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I don’t know whether I told you that I was formally adopted into the Other Company – Nina’s people – last April. I was already their resident author, and now am a full member, and will start teaching play-writing in the Company’s school next October. Also – possibly the most thrilling aspect of my change of status – I’ll get to direct my own Lunedì this year…

The Lunedìs are a yearly series of six free nights: staged readings centred around a theme. I love the Lunedìs: they are small but carefully done affairs, flexible in nature and very popular with the audience – which means that you get to experiment things before a packed house. I’ve written for the Lunedìs before, but now I’ll get to stage and direct my own… as I said, I’m thrilled, and also a tad terrified. It doesn’t help that this year’s theme is “Psyche and Mythos”:  we work with a bunch of key characters from Greek tragedy, chosen to be relevant to modern psychiatry. And out of the lot, I got Oedipus…

This has meant, lately, a lot of re-reading of things I’d read in school. Read, and partly translated, and agonized over, and analyzed to death – and, to be perfectly frank, not much enjoyed. But, as often happens, now that I’m older, and have a chance to read them in full, as plays and studies of human nature, the works of Aeschylus, Sophocles and Euripides have come alive to me, with their depth, and intensity, and combination of archaic stylization and universals.

And I mention the whole tragic trinity because, as I read and read, I realized that what I want to focus on is the three-generation chain of violations and curses that surrounds Oedipus. His killing his father and bedding his mother, no matter how he tries to wriggle free of the prophecy, takes a whole new sense when you set it against the fateful way he and his whole family end up violating each and every tenet of Greek belief.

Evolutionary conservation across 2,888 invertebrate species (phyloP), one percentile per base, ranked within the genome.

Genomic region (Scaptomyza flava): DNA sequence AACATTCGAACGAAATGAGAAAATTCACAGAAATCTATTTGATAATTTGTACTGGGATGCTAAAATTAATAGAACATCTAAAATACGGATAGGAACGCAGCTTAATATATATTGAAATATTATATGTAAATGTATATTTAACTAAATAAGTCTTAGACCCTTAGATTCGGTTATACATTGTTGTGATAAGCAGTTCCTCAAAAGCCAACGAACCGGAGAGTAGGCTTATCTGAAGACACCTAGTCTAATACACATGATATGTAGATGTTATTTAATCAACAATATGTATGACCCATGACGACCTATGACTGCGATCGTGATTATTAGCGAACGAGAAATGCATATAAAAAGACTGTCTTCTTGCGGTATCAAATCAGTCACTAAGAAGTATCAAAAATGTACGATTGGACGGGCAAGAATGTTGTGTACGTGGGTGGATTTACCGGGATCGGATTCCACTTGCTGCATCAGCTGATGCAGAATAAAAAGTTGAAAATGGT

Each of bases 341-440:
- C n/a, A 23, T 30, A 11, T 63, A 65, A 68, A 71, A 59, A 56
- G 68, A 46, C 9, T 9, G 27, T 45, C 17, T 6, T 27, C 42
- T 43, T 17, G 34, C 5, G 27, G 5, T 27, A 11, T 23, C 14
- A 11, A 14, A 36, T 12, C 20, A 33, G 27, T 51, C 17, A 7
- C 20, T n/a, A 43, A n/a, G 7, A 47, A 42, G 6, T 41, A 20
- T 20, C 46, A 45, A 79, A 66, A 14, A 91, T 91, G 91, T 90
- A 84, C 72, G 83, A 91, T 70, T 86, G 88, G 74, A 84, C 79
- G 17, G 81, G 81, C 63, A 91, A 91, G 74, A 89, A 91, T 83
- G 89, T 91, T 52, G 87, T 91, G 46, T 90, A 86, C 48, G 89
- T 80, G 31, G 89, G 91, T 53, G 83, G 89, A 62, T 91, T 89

And because no one play would let me show that, I’ve taken things from Oedipus Rex, Oedipus at Colonus, the Seven Against Thebes and the Phoenician Women, and kneaded them together… Yes, I can hear philologists shudder from here – and I still have to hear from Nina The Artistic Director about it – but I really, really hope my Patchwork Oedipus gets the green light.

I wish that my teenage self, poring over an old Greek dictionary and taking notes in blue pencil, could have known. I already had an obsession with theatre, and loved my ancient Greek, as a rule – but the tragedies I couldn’t bring myself to like. I found them so stiff, and archaic, and un-theatrical… Ah well, all that analyzing and agonizing back in school certainly served to equip me for the work I’m doing now – and for my first direction with the Company.

Then I guess it was all a matter of growing older, and coming back to it, and closing the circle. Now I can’t wait to see what comes of it. I’ll let you know.